The property rate in Collegedale will increase 12 percent in the coming year. The rate will rise from $1.3897 to $1.55 per $100 of the assessed value of a property.
On Monday night, the commission room was filled with residents concerned about the increase and two took the opportunity to speak in opposition.
Mayor Morty Lloyd said that the city has been hit hard by inflation with materials such as gas, diesel, concrete, asphalt and office supplies. The question is how to offset the costs with the available revenues without reducing city services, he said. Each commissioner expressed that they are sensitive to the residents and sympathized with them knowing that inflation is affecting them the same way it is affecting the city, in particular retirees on a fixed income.
Items in the budget that were questioned included a new security position. The person hired for it would write safety policies, do inspections and make sure the work environment is safe for employees. Those services have been done in the past without it being a separate job, said Vice Mayor Tim Johnson and Commissioner Katie Lamb. Opposition was also expressed about the purchase of six new police vehicles, raises for employees and what was described as very generous incentives for employee retention in addition to pay increases.
Four years ago the city took out a $4 million bond and today almost $3 million has not been used. Suggestions were to offset some expenses in the budget using that money instead of using taxes. Plans, however, have been made to use that money for building a parking lot.
City Manager Wayon Hines said a solution could be to take $600,000 from savings. He told the commissioners that the city is doing all it can to compete with private industries and maintain the workforce in a tight and competitive labor market. He said the average 20-year-old stays at a job that they like for 30 months. They stay under two years for jobs that they do not like. The cost to find, hire and train a new employee typically amounts to half of their salary, he said, and Collegedale is trying to minimize those costs.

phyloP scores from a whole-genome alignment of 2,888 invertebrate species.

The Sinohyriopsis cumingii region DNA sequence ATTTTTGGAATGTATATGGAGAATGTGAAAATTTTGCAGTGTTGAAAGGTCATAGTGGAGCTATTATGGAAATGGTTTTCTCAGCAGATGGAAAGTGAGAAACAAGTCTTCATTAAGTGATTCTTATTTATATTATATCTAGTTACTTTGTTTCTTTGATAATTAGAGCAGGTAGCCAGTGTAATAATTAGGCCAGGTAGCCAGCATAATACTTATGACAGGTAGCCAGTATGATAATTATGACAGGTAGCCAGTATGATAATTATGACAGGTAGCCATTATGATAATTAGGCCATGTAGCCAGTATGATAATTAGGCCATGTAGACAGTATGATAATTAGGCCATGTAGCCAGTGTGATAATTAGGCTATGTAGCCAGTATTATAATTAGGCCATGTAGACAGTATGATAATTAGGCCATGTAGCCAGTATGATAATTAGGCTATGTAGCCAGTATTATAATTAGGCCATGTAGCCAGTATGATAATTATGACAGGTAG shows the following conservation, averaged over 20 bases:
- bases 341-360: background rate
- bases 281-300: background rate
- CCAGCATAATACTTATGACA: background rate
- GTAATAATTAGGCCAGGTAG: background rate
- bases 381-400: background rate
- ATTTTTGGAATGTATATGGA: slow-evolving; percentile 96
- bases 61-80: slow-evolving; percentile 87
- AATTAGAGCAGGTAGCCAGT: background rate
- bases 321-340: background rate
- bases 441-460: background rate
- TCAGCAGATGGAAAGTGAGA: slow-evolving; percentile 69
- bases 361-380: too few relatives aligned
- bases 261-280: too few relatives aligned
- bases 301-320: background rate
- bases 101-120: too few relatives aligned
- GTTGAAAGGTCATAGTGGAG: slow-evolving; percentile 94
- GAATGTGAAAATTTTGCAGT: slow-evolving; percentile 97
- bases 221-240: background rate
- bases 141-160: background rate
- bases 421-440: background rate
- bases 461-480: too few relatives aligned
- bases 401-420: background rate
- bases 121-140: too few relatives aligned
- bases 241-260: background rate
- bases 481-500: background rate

There was conversation about postponing the second and final vote on the new budget to have additional time to make changes, but state law specifies that cities must pass a new budget by June 30 because the fiscal year begins July1, City Attorney Sam Elliott told the commissioners. There was not enough time to amend the proposed budget and have two additional votes including the required time to advertise and inform the public. Commissioner Sadler asked what the point is of holding a public meeting at the second and final reading, if the tax rate had already been decided with no time to change it. Vice Mayor Johnson replied that timing could be changed for next year.
The vice mayor said his vote would be based on the large number of people who talked to him about opposing such a large increase in taxes. That led him to abstain from voting for the 2023-2024 budget. Commissioners Debbie Baker, Katie Lamb and Mayor Lloyd voted to approve the budget as proposed and Commissioner Tonya Sadler voted against.
Rezoning 5.6 acres at 9422 Lee Highway from Industrial to Shopping Center Commercial was approved on the second and final vote. Rezoning the property had been recommended by the city’s planning commission. Real estate developer Barry Payne said that a nationally branded coffee shop is interested in the location that will be an extension of Cambridge Square.
Police Chief Jack Sapp was given authorization to acquire a new K9 officer. One of the city’s K9 handlers resigned and had a prior agreement that he could buy the dog he had been trained with. The city will purchase a new drug detection canine from Southern Coast K9, Inc. for $12,700. That includes $9,500 for the trained dog and $3,200 for four weeks of training for the handler with the dog. This will come from the 2022 – 2023 budget.
A memo of understanding was also approved for the Tennessee Integrated Criminal Justice Program. It allows the Collegedale Police to use the criminal portal of this program which Collegedale has had access to for the past several years. The purchase of equipment to outfit three police department Dodge Durangos was also approved at the cost of $43,830.
The public works department will be getting a new tractor that will primarily be used to pull a bushhog for cutting large fields and rights-of-ways. And the bid of $38,662 was accepted to repair a back hoe used to pack garbage.
The Collegedale Library is managed day to day by a contractor, Library Systems Services. The contract with that company to operate the library from July 1, 2023-June 30, 2024 was renewed for $495,800.
Commissioner Baker said it is cheaper to use that company than for the city to manage the library itself. They invest to maintain equipment and buy books that the city did not do, she said. “This company has expert librarians and has done a fabulous job,” she said.
Approval was also given to update the municipal code related to water and sewers. The codes were changed to reflect how things are actually done today versus in 1977 when it was originally written, said Attorney Elliott.